Livelihood, Flourishing, Governance

Human-centred development may be provisionally defined as the development of communities placing emphasis on the principle value of human-beings as human by nature not to be instrumentalized in economic processes. This is uniquely compatible with human respect the environment and living according to ecological values.

Economic growth can mean dehumanization of civic society and of personal relations and lead to unwelcome effects on our planet. The current movement in the European Community to frame social policies in terms of their impact on human happiness and well-being is a recognition of the need for new ways of thinking in this area. Policy-makers are looking for a new paradigm. At the same time, many people are now questioning the fairness and effectiveness of the global economic system.

Our aim is to find a deeper understanding of human-centred development that is based on human values and which places economic growth within the context of human development as well as ecological values. We propose to answer the question ‘What does ‘development as if people mattered’ mean?’ in a systematic manner. We also aim to look at its implications for governance.


The objective of the Conference on Sustainability, Governance, and Human-Centred Development was to delve fairly deeply into the various factors that have been influencing and shaping development in general, and more specifically in Central Kalimantan, and to determine what can be done to change the prevailing paradigm of economic development to one with more of a human focus.

Collaboration with Yayasan Tambuhak Sinta and other organizations in co-convening this two-day event. The objective of the conference was to explore and imagine ‘development as if humans matter’ and see an alternative development path for the province of Central Kalimantan. We envisage a path to human dignity and livelihood is one that is based on human values rather than one that is focused solely on economic or material values. The event engaged a futures thinking expert, Hardin Tibbs, who has helped take the participants through this process of shared investigation, dialogue and discovery.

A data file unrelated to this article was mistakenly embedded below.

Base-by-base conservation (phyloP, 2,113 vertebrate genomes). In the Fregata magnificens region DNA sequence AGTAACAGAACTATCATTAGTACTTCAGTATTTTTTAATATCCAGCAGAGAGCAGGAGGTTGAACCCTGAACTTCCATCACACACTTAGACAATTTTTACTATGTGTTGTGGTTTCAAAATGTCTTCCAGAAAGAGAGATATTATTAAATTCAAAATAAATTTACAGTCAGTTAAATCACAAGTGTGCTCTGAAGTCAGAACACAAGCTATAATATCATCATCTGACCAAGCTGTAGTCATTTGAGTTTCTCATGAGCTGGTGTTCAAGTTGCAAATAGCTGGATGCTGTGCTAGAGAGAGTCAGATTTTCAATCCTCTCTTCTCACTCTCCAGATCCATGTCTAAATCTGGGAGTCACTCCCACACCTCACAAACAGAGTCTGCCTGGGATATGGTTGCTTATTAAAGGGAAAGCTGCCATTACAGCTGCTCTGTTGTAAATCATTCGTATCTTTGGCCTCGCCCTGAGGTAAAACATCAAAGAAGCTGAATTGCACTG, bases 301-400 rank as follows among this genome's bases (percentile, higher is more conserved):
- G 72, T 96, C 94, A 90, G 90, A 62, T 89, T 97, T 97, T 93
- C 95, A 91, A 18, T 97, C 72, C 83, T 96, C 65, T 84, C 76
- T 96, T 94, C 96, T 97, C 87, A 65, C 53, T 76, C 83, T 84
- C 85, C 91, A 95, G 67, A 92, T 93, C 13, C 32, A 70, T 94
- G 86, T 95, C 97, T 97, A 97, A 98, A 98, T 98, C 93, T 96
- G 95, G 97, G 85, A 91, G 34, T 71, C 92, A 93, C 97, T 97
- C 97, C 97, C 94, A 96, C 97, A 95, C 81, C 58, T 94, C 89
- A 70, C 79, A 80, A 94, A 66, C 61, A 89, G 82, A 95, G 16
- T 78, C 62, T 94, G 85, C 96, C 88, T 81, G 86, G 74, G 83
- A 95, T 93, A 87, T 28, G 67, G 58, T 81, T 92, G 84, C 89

Participants of the event included representatives from a cross-section of society – government, civil society, business, academia and the donor community. The conference has been successful in achieving a shared vision for how to move forward on a development path that is largely based on human values, one that truly is sustainable and equitable for the people of Central Kalimantan. This new pathway promises hope for humanity in a world that is about to reach the tipping point in human’s relationship with the planet earth.

Indeed, case studies from Indonesia presented at the conference have demonstrated that real change can be achieved which ultimately enable people to live a more meaningful and productive life.

URL: Conference Summary


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